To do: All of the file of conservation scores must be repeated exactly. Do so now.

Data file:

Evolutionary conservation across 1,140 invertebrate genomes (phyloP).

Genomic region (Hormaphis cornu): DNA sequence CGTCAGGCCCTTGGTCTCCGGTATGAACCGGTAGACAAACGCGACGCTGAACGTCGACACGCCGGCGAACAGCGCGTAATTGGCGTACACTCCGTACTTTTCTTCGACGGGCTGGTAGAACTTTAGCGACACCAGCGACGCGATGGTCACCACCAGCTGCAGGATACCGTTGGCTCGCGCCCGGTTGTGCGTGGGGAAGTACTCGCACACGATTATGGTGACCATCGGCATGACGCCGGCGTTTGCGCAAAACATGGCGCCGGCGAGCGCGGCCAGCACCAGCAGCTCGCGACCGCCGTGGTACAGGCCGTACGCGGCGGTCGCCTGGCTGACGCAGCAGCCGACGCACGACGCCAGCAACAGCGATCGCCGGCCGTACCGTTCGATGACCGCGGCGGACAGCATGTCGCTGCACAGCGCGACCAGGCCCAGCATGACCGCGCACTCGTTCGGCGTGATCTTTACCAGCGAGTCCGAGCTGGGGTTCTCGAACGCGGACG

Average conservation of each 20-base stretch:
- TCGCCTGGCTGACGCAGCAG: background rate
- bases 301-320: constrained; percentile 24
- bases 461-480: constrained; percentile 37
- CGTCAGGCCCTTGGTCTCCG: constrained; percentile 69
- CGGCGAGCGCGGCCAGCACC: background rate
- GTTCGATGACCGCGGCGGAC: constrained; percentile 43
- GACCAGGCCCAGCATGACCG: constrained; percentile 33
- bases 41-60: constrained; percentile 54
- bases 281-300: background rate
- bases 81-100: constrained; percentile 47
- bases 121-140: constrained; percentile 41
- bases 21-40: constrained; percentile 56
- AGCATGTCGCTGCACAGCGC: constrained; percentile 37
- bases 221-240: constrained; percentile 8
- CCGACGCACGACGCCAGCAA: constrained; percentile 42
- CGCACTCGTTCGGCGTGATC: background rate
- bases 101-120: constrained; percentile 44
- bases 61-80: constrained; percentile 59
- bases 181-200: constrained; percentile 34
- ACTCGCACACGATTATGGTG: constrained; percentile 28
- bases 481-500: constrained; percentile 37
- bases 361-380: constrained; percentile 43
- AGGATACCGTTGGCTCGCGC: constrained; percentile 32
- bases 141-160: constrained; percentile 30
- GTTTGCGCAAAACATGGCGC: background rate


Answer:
Evolutionary conservation across 1,140 invertebrate genomes (phyloP).

Genomic region (Hormaphis cornu): DNA sequence CGTCAGGCCCTTGGTCTCCGGTATGAACCGGTAGACAAACGCGACGCTGAACGTCGACACGCCGGCGAACAGCGCGTAATTGGCGTACACTCCGTACTTTTCTTCGACGGGCTGGTAGAACTTTAGCGACACCAGCGACGCGATGGTCACCACCAGCTGCAGGATACCGTTGGCTCGCGCCCGGTTGTGCGTGGGGAAGTACTCGCACACGATTATGGTGACCATCGGCATGACGCCGGCGTTTGCGCAAAACATGGCGCCGGCGAGCGCGGCCAGCACCAGCAGCTCGCGACCGCCGTGGTACAGGCCGTACGCGGCGGTCGCCTGGCTGACGCAGCAGCCGACGCACGACGCCAGCAACAGCGATCGCCGGCCGTACCGTTCGATGACCGCGGCGGACAGCATGTCGCTGCACAGCGCGACCAGGCCCAGCATGACCGCGCACTCGTTCGGCGTGATCTTTACCAGCGAGTCCGAGCTGGGGTTCTCGAACGCGGACG

Average conservation of each 20-base stretch:
- TCGCCTGGCTGACGCAGCAG: background rate
- bases 301-320: constrained; percentile 24
- bases 461-480: constrained; percentile 37
- CGTCAGGCCCTTGGTCTCCG: constrained; percentile 69
- CGGCGAGCGCGGCCAGCACC: background rate
- GTTCGATGACCGCGGCGGAC: constrained; percentile 43
- GACCAGGCCCAGCATGACCG: constrained; percentile 33
- bases 41-60: constrained; percentile 54
- bases 281-300: background rate
- bases 81-100: constrained; percentile 47
- bases 121-140: constrained; percentile 41
- bases 21-40: constrained; percentile 56
- AGCATGTCGCTGCACAGCGC: constrained; percentile 37
- bases 221-240: constrained; percentile 8
- CCGACGCACGACGCCAGCAA: constrained; percentile 42
- CGCACTCGTTCGGCGTGATC: background rate
- bases 101-120: constrained; percentile 44
- bases 61-80: constrained; percentile 59
- bases 181-200: constrained; percentile 34
- ACTCGCACACGATTATGGTG: constrained; percentile 28
- bases 481-500: constrained; percentile 37
- bases 361-380: constrained; percentile 43
- AGGATACCGTTGGCTCGCGC: constrained; percentile 32
- bases 141-160: constrained; percentile 30
- GTTTGCGCAAAACATGGCGC: background rate